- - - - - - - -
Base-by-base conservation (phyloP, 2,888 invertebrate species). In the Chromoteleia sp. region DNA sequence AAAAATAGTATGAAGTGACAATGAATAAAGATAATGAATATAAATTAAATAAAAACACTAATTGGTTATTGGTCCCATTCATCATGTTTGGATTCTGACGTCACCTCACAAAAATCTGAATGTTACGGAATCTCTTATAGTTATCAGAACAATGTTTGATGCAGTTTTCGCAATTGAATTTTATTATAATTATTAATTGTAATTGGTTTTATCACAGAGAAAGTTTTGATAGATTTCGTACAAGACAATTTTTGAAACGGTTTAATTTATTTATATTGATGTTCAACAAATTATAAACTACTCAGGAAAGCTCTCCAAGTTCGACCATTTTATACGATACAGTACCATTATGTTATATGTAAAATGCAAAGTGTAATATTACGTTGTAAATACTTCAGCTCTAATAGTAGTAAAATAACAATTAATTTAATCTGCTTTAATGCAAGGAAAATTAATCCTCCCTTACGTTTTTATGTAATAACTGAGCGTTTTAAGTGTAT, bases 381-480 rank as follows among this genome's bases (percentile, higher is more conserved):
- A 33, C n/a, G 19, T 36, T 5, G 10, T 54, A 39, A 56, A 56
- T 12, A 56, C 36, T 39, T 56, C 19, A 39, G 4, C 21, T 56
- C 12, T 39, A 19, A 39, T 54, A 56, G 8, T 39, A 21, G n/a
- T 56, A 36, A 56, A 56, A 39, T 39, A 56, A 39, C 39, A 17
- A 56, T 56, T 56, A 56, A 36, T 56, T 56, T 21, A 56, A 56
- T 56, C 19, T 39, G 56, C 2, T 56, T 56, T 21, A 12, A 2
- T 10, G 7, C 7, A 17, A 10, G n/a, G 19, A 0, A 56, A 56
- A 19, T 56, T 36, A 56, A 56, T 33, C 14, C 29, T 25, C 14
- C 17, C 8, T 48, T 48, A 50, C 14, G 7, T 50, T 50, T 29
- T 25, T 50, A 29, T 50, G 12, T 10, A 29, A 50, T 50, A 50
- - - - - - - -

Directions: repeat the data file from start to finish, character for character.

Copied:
Base-by-base conservation (phyloP, 2,888 invertebrate species). In the Chromoteleia sp. region DNA sequence AAAAATAGTATGAAGTGACAATGAATAAAGATAATGAATATAAATTAAATAAAAACACTAATTGGTTATTGGTCCCATTCATCATGTTTGGATTCTGACGTCACCTCACAAAAATCTGAATGTTACGGAATCTCTTATAGTTATCAGAACAATGTTTGATGCAGTTTTCGCAATTGAATTTTATTATAATTATTAATTGTAATTGGTTTTATCACAGAGAAAGTTTTGATAGATTTCGTACAAGACAATTTTTGAAACGGTTTAATTTATTTATATTGATGTTCAACAAATTATAAACTACTCAGGAAAGCTCTCCAAGTTCGACCATTTTATACGATACAGTACCATTATGTTATATGTAAAATGCAAAGTGTAATATTACGTTGTAAATACTTCAGCTCTAATAGTAGTAAAATAACAATTAATTTAATCTGCTTTAATGCAAGGAAAATTAATCCTCCCTTACGTTTTTATGTAATAACTGAGCGTTTTAAGTGTAT, bases 381-480 rank as follows among this genome's bases (percentile, higher is more conserved):
- A 33, C n/a, G 19, T 36, T 5, G 10, T 54, A 39, A 56, A 56
- T 12, A 56, C 36, T 39, T 56, C 19, A 39, G 4, C 21, T 56
- C 12, T 39, A 19, A 39, T 54, A 56, G 8, T 39, A 21, G n/a
- T 56, A 36, A 56, A 56, A 39, T 39, A 56, A 39, C 39, A 17
- A 56, T 56, T 56, A 56, A 36, T 56, T 56, T 21, A 56, A 56
- T 56, C 19, T 39, G 56, C 2, T 56, T 56, T 21, A 12, A 2
- T 10, G 7, C 7, A 17, A 10, G n/a, G 19, A 0, A 56, A 56
- A 19, T 56, T 36, A 56, A 56, T 33, C 14, C 29, T 25, C 14
- C 17, C 8, T 48, T 48, A 50, C 14, G 7, T 50, T 50, T 29
- T 25, T 50, A 29, T 50, G 12, T 10, A 29, A 50, T 50, A 50